• The Story of Philosophy by Will Durrant – Not a short read, but it’s a very detailed and entertaining look into all of the great philosophers.  A great introduction to philosophy.
  • How to Read a Book by Mortimer Adler – The title always makes people laugh, but don’t.  It was one of the first non-fiction books I ever read, and it has helped me to productively read ever since.
  • How to Speak How to Listen by Mortimer Adler – Adler explains effective communication skills in business and your personal life.  From sales calls to public speaking, he covers it all.
  • The Encyclopedia Britannica – Wikipedia is great and all, but this is better.  If you’re working with a small area for your library, put a hold on this.  You don’t want it to be your entire library.
  • Atlas Shrugged by Ayn Rand – One of the most famous novels of all time.  The story of a man who said he would stop the motor of the world — and did.  Vital to your fiction collection.
  • The Holy Bible – Heard of it?  People of all walks have found this to be a useful work of history.  There are more important history lessons in the Bible than in any other book.

If you just want to get the information from these books, since they’re so old, most of them can be found in audio on YouTube or in PDF around the web, but I highly suggest actually purchasing these books to start your physical library.  Especially if you buy the paperback, these books are cheap.  Most of them are under $10.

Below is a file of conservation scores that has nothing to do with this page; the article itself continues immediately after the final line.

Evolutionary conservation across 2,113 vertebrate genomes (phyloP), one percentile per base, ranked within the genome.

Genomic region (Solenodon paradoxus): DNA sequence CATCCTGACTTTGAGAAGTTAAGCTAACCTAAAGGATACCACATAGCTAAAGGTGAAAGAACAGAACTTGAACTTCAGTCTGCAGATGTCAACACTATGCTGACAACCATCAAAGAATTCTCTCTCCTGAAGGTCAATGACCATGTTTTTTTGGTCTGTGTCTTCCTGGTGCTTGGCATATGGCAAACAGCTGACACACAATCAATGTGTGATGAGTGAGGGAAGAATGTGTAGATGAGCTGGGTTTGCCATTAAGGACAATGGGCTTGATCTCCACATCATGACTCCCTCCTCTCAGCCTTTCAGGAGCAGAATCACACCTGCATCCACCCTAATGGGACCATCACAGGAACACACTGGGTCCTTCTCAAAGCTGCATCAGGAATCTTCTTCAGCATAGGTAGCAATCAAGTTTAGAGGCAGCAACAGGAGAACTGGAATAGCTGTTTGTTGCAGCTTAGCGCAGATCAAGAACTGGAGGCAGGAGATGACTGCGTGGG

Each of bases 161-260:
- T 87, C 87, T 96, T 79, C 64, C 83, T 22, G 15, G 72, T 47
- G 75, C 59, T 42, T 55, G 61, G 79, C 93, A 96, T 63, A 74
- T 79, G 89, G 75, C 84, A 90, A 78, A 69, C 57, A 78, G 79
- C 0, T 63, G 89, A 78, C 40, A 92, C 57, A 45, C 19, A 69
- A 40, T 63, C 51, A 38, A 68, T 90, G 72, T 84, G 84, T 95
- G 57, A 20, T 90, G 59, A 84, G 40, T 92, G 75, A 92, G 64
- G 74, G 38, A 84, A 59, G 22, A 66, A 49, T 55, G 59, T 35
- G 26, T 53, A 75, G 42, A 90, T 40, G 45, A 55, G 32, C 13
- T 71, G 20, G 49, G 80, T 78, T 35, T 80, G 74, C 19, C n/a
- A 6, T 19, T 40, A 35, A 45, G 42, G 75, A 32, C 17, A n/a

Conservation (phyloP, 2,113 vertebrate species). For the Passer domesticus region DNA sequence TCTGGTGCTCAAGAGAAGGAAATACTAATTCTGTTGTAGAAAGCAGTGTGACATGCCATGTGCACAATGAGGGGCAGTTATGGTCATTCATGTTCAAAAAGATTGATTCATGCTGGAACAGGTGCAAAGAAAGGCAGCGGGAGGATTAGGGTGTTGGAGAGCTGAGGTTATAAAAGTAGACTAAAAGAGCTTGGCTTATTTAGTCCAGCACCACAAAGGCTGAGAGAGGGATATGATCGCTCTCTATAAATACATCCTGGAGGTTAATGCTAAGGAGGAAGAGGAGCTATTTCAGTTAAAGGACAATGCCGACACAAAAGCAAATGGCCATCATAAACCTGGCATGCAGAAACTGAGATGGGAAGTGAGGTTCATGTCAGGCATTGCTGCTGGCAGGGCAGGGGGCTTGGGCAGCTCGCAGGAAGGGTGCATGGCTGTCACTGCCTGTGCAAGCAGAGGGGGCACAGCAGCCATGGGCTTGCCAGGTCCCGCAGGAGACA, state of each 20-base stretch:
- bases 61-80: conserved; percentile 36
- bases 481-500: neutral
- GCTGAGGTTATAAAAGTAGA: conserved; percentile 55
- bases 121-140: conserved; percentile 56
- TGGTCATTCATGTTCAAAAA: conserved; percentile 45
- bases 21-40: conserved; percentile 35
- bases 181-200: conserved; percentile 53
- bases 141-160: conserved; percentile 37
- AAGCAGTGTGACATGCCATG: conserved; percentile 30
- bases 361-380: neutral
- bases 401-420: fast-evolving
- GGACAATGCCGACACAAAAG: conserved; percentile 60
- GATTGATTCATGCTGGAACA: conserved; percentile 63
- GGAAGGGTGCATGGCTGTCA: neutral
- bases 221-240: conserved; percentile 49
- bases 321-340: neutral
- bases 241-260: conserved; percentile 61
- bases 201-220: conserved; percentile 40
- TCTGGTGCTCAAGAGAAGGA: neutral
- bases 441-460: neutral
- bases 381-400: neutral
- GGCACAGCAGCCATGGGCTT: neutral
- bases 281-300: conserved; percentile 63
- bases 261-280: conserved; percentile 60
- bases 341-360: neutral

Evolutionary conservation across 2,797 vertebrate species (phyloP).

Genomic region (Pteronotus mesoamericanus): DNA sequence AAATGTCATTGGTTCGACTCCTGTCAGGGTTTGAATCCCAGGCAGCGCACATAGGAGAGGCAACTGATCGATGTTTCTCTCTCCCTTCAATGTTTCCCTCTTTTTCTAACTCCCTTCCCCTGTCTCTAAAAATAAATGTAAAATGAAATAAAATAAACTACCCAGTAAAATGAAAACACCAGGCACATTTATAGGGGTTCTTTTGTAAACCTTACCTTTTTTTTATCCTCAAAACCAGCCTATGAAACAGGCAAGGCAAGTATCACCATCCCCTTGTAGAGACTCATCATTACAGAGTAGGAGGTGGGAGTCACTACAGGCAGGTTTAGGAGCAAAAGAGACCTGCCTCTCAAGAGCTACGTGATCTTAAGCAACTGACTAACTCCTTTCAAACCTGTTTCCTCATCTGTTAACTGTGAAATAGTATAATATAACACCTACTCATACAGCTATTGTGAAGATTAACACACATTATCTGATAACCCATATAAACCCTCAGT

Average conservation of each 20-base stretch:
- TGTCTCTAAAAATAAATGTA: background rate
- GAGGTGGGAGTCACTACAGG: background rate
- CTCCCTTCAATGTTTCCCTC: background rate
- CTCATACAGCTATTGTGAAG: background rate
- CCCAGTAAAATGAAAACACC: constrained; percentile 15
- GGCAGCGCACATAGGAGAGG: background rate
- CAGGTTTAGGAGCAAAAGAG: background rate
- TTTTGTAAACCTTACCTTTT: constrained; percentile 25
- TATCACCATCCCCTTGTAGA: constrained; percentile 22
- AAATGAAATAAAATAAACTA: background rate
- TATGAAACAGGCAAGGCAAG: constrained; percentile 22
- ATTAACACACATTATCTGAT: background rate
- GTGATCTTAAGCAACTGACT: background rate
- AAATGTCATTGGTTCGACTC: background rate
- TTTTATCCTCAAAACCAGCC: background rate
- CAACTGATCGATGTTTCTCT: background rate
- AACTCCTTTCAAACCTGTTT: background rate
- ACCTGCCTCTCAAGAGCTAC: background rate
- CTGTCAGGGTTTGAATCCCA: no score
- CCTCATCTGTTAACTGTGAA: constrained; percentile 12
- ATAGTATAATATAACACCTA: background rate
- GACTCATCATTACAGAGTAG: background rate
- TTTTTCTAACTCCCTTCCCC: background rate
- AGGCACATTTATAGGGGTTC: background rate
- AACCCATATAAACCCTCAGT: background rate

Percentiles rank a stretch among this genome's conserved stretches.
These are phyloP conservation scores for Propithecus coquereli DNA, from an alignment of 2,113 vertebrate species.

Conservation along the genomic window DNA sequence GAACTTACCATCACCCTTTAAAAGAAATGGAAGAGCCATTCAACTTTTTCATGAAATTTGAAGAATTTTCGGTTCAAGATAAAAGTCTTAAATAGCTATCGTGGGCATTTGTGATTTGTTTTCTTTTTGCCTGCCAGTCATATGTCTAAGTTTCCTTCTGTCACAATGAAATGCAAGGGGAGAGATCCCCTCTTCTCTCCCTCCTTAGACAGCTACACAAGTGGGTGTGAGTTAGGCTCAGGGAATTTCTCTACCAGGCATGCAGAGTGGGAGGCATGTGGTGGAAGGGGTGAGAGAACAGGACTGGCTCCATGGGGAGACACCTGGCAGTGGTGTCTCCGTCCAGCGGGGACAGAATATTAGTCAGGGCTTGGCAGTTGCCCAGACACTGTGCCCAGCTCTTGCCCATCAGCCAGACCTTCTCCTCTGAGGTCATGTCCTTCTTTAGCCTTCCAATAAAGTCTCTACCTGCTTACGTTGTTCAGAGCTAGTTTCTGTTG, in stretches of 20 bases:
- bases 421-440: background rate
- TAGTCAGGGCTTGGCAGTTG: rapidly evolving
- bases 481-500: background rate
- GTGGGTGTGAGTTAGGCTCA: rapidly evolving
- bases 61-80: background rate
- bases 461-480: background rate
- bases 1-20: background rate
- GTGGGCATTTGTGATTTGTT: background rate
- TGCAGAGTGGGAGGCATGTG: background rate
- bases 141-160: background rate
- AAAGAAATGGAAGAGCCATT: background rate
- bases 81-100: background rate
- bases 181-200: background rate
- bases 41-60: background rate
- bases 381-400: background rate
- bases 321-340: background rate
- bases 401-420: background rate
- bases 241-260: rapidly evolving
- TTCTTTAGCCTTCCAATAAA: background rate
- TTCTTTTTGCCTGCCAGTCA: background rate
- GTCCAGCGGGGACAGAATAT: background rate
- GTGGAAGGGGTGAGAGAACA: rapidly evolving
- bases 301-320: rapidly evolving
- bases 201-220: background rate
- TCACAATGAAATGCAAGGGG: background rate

Here are a few additions that I would add to this list:

Continue to add valuable books to your library.  Choose some books off our Top Personal Finance Book List and our Top Productivity Book List.  For more ideas on fiction works, read Random House’s list of the 100 Best Novels.

3 Reasons to Actually Create Your Library

If you’re not excited about doing this yet, or if you don’t see the need in having an actual physical library, I’ll leave you with a few reasons that will hopefully change your mind:

  1. This is one of the greatest treasures you can pass down to your kids when you leave your legacy.  Imagine getting all of the books, with all the notes, highlighting, and underlining of your parents.  That’s a prized possession.  Make sure to eliminate all the junk and only pass down a library worth reading.
  2. The knowledge is always at your fingertips.  The internet is great, and we have never had more knowledge within so few clicks, but books are different.  There’s a reasons authors don’t publish all of their books for free on the internet.  All of the value of a library, being right in front of you, is just different.
  3. It’s one of the few things we still physically own.  Everything has transitioned to an app.  We have more on our phones than people had in their entire house 100 years ago.  I do it too.  I love the ease of using apps and technology, but a physical library keeps us in our place.  It may be the only physical thing in your house, but it’s worth physically owning.

I hope I’ve inspired you to start working on your library.  Don’t worry about completing it.  A good library is never complete, but rather, always growing — always getting more valuable.

Do you have a library in your home?  Do you plan to keep growing it?  Share below!